The subject matter of his documentaries ranges from the slum dwellers of Bombay, to the demolition of the Babri Masjid, to India’s nuclear ambitions. They are all sharp, incisive works that make viewers question the outdated social mores of traditional society that have lead to the oppression and subjugation of minorities.

My personal favorite among Patwardhan’s films is evocatively titled Father, Son and Holy War, which finds a mention in DOX 50, a book that contains 51 essays on 51 films that have left an indelible impression on the authors’ lives. Father, Son and Holy War is a searing indictment of the feudal and patriarchal mindset of Indians. The work unfolds in two parts. The first part is called “Trial by Fire,” a reference to what Sita, the wife of the Hindu god Rama, had to undergo to prove her fidelity to her husband after she was kidnapped by the demon king Ravana. Patwardhan links this part of mythology to the communal fires that rabid political leaders in India repeatedly douse citizens with.

There are also references to the archaic practice of sati, in which, during medieval times, the living wife jumped onto her husband’s funeral pyre to prove her chastity to the world. Patwardhan’s argument is that cultural baggage like this does nothing for the rights of minorities, especially women. The second part of the film is entitled “Hero Pharmacy” and explores the notion of ‘manhood’ in the context of strife.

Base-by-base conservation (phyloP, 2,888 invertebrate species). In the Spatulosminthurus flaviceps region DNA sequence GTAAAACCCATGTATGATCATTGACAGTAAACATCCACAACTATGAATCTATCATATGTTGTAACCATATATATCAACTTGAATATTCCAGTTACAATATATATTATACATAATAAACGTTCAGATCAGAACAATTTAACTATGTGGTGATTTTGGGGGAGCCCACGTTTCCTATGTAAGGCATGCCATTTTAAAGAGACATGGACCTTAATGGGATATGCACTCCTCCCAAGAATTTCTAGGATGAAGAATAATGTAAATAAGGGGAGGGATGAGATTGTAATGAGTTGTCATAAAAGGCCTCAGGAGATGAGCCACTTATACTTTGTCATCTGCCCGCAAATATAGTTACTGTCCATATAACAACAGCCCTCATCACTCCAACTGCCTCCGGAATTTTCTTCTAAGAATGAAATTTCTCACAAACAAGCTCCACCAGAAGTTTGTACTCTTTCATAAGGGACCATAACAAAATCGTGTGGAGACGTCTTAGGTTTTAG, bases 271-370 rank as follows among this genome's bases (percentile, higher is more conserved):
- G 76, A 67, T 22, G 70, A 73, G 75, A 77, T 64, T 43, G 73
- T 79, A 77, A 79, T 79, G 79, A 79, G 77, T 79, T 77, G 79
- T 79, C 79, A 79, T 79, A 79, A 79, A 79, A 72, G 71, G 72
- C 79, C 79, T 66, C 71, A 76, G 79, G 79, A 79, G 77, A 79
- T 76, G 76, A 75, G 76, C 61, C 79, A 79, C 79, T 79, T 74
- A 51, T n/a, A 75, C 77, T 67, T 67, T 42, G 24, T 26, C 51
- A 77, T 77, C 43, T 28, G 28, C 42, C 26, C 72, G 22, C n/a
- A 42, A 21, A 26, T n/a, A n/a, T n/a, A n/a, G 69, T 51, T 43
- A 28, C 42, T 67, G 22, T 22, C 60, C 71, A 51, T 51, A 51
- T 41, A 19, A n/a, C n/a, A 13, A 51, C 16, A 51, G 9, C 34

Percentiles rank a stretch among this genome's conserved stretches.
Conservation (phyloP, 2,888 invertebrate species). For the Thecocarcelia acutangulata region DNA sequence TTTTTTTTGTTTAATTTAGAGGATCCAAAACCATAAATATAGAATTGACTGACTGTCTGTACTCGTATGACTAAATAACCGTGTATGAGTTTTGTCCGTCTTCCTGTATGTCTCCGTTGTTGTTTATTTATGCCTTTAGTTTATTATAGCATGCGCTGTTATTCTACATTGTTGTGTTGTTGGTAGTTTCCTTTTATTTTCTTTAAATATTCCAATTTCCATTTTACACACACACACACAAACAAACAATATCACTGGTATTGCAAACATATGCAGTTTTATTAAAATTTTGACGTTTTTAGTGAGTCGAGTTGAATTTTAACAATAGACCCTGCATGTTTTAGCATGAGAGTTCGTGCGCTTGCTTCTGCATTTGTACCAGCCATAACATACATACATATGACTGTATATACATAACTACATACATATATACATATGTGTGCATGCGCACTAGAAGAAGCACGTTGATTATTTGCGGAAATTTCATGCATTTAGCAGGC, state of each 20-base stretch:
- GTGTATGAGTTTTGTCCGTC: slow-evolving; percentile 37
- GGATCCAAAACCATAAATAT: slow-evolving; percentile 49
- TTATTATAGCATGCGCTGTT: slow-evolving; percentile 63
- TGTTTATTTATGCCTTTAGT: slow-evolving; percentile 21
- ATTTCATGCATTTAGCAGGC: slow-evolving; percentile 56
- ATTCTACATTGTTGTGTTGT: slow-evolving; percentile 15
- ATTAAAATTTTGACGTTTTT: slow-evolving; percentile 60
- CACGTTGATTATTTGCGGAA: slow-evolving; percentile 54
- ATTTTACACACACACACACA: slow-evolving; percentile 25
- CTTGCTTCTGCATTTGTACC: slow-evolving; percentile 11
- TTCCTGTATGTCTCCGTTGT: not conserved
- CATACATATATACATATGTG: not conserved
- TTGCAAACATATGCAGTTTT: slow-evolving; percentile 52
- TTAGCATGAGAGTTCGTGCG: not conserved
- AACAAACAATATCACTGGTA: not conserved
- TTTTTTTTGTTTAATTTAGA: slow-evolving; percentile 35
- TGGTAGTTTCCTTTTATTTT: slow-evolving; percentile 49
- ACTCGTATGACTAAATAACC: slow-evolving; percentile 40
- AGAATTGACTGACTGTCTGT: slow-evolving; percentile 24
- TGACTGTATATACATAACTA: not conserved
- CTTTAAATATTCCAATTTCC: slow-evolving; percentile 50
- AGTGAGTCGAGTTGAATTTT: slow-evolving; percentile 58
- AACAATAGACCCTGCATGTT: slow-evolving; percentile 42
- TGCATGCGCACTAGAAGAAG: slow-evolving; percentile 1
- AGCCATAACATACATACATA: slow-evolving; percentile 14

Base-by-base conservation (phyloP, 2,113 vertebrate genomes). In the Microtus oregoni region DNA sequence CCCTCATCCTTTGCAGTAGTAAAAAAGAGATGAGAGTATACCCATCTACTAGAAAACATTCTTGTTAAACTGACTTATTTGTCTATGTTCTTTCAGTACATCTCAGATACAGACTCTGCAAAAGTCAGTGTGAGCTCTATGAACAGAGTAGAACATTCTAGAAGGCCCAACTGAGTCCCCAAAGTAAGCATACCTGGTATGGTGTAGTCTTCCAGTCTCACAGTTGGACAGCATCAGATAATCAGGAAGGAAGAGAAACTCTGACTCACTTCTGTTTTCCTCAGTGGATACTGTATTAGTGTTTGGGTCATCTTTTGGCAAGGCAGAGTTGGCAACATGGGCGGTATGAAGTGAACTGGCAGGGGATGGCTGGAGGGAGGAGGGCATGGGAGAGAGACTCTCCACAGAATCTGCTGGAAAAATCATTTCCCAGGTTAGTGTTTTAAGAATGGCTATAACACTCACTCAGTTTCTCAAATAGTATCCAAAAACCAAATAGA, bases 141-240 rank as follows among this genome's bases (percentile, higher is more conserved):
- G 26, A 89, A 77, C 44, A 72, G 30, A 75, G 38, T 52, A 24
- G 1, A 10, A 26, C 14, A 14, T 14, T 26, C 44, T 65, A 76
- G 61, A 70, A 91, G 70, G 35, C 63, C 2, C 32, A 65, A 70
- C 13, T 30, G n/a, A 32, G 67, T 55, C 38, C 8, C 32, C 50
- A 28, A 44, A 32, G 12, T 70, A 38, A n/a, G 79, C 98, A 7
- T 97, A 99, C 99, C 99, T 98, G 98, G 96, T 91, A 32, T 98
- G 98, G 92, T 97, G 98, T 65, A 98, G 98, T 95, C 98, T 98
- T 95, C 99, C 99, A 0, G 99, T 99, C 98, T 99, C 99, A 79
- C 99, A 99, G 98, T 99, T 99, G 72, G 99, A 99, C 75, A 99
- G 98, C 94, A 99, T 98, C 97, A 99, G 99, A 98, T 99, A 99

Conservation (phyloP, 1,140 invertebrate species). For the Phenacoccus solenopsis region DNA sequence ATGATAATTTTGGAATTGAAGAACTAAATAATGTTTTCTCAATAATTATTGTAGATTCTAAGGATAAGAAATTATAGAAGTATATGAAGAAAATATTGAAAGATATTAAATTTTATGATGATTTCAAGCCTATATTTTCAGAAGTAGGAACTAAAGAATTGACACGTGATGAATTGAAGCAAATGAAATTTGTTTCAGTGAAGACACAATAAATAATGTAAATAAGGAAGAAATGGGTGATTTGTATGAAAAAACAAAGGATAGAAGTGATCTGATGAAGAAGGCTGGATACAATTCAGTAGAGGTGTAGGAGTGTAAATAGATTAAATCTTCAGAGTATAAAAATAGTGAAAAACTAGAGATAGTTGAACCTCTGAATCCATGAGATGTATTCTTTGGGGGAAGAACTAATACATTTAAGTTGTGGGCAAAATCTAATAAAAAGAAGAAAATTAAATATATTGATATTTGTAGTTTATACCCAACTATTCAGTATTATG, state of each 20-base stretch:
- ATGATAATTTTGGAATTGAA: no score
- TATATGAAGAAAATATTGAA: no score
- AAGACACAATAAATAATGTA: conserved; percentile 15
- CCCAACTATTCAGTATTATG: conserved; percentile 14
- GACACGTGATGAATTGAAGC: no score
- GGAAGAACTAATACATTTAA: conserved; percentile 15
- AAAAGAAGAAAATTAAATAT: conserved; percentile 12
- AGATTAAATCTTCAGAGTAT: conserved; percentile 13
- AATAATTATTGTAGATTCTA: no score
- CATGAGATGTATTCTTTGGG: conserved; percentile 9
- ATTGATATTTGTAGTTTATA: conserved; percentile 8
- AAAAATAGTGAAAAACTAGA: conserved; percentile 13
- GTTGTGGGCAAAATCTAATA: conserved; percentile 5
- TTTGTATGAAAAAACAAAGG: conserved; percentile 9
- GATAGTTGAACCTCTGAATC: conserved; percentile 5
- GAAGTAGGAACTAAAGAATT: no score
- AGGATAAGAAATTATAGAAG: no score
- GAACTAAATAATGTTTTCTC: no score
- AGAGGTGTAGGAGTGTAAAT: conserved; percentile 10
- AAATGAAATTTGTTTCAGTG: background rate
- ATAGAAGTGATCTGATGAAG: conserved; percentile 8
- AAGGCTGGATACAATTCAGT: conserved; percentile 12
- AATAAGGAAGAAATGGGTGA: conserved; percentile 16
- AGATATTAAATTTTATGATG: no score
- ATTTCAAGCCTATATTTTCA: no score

Indian society is currently in a state of flux. Urban spaces are comprised almost equally of modern, empowered youth who are educated and demand their space under the sun and migrants with traditional mindsets that, in a patriarchal framework, can only grant women the status of objects to be consumed. Acts of violence against women stem from these types of regressive mindsets and unless the politicians in India stop playing the game of running with the hare and hunting with the hounds, women will continue to be at the receiving end of violence.

I believe Father, Son and Holy War should be compulsory viewing for high school students in India in order to gender sensitize them.